Article

In this article, bicycle expert, Luke Elrath, provides an introduction to the various classes of bicycle racing as defined by USA Cycling.

Bicycle racing encompasses a diverse group of sporting events. USA Cycling oversees five different disciplines: road, mountain bike, track, cyclo-cross, and BMX. Within those disciplines there are different types of events that allow a large number of possibilities for competitive and non-competitive events. USA Cycling outlines rules for the five disciplines within their Rule Book. There are a variety of other race types that are not specifically governed by USA Cycling.

Bicycle Race & Event - Forensic Investigations

Organized bicycle events and races require a considerable amount of planning and organization to be done safely. It is incumbent upon event organizers to ensure that the course is inspected, staff is trained and prepared, participants are given the necessary safety information they need, and that emergency plans are in place should something go wrong.

The bicycle experts at Robson Forensic are frequently engaged when participants or the public is injured in relation to an organized cycling event. Our experts have experience organizing and participating in structured rides and races and are qualified to investigate these incidents to determine if industry standards and best practices were followed.

Bicycle Race Classes

Road Bicycle
Road Bicycle


Road Racing takes place on paved roads and is generally divided into three types of racing: road races, time trials, and criteriums. Road races typically take place on public roads and can be point-to-point races or multiple circuits of a loop generally from five-25 miles in length. They are team-oriented, mass start events that are either one-day or multiple-day stage or omnium races. They can be held on closed, partially-closed, or open roads with or without controlled traffic safety measures in place as determined by local authorities.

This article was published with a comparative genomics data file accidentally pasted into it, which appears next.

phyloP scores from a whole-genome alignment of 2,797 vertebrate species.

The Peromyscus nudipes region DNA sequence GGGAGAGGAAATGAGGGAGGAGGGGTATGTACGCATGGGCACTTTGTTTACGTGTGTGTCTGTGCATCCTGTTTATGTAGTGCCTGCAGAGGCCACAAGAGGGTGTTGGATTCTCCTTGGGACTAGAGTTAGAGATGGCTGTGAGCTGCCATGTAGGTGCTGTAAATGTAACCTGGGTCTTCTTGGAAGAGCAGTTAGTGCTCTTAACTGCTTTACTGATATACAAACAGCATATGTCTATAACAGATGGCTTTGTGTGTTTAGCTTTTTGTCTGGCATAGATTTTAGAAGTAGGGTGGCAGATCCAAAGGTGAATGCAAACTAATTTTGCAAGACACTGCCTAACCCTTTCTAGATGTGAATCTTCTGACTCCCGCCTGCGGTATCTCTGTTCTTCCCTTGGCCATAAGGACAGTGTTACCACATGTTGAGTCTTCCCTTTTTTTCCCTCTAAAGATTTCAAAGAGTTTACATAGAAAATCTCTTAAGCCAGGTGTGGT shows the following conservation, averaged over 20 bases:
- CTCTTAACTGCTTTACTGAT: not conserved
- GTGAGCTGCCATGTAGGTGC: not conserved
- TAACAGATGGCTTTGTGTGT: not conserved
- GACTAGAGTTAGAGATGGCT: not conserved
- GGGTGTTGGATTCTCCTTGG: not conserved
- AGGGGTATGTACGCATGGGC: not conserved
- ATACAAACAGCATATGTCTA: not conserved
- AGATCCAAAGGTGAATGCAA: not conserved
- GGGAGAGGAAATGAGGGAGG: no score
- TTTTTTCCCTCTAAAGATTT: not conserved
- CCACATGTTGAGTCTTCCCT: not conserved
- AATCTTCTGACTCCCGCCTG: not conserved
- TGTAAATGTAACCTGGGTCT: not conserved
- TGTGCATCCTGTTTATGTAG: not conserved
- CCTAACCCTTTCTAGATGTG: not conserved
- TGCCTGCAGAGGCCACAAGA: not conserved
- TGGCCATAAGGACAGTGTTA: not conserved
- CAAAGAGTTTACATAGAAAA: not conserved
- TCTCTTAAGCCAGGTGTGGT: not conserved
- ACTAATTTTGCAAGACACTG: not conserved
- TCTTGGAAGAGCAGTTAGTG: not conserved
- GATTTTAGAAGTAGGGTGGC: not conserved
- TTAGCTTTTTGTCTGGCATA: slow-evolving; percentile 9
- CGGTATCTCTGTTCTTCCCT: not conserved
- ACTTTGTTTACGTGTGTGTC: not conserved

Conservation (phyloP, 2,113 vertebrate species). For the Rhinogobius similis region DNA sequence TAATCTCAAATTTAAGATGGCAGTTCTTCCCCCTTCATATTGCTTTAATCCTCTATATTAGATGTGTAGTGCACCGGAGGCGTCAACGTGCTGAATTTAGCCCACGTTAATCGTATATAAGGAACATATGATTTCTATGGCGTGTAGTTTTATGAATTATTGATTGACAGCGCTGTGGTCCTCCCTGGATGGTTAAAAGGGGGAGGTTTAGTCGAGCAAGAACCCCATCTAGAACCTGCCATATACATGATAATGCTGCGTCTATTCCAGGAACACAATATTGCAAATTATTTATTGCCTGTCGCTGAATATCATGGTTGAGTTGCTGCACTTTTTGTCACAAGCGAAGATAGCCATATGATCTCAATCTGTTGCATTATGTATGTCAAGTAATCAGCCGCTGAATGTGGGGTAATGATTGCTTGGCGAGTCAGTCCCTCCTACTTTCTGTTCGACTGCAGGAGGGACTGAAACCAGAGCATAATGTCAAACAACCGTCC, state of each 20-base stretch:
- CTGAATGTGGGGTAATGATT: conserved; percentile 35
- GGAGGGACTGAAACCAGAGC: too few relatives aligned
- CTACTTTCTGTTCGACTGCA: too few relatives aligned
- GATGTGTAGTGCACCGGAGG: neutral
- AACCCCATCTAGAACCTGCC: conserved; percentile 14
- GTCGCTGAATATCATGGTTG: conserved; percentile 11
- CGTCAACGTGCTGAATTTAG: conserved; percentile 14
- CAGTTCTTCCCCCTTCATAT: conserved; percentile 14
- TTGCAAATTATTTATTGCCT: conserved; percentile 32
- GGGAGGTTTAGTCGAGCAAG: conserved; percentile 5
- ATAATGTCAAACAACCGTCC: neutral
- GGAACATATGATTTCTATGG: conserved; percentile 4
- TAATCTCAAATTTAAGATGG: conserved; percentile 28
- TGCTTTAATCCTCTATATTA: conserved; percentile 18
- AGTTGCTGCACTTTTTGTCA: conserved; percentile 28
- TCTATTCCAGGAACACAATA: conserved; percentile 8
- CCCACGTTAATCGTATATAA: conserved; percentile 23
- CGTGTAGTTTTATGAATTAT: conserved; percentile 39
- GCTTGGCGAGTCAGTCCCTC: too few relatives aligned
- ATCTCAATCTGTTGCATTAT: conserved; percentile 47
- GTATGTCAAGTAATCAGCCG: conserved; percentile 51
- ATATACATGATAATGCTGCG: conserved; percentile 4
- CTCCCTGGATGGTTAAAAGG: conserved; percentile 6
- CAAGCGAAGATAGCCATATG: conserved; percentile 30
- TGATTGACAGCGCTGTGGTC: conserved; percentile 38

Track Bicycle
Track Bicycle


Track Racing is conducted on a velodrome, a special track made for cycling on which competitors race on a fixed gear bike. A velodrome has two banked turns and two straights. Velodromes are usually between 150 meters and 500 meters and can be indoors or outdoors and are made of wood or cement. The two most common sizes of velodromes in the U.S. are 250 meters, which is often used for international competition, and 333 meters. There are individual, team, and mass start sprint and endurance events in track racing.

Mountain Bicycle
Mountain Bicycle


Mountain Biking participants compete on larger bikes with suspension components to handle the rough terrain which can include rocks, roots, sand, mud and large drops. Mountain bike races are typically divided into endurance (cross country, short track cross country) and gravity (downhill, dual slalom, Super D) events.

BMX Bicycle
BMX Bicycle


Bicycle Moto-Cross (BMX) racing features head-to-head competition typically with 8 riders taking the start on a dirt track. The top four riders competing in each heat advance to the next round. BMX race circuits are usually over 350 meters long and contain jumps and berm turns.

Cyclocross Bicycle
Cyclocross Bicycle


Cyclo-Cross can best be described as a cross between road cycling, mountain biking, and steeplechase. Races generally take place on a closed circuit between 2.5 km and 3.5 km in a park or other open land with competitors racing multiple laps for a set amount of time. Riders begin in mass start fashion and must navigate through both paved and offroad terrain, often times dismounting their bikes to hurdle barriers, climb steep hills or stairs, or traverse other man-made obstacles.

Some Information adapted from USA Cycling Documents

 

Featured Expert

J. Lucas Elrath

Luke Elrath had designed, built and maintained all types of bicycles. He has extensive experience in the saddle competing, commuting and touring. He has worked as a product manager for large and small bicycle manufacturers, raced competitively on road and off, organized bicycle events and worked as a metropolitan bicycle courier. While working in the bicycle industry he regularly commuted by bicycle over 20 miles each way and he regularly engages in ‘century’ rides of 100 miles or more. Luke’s casework includes all matters related to bicycles including bicycle design, maintenance and assembly, rider actions, and event organization.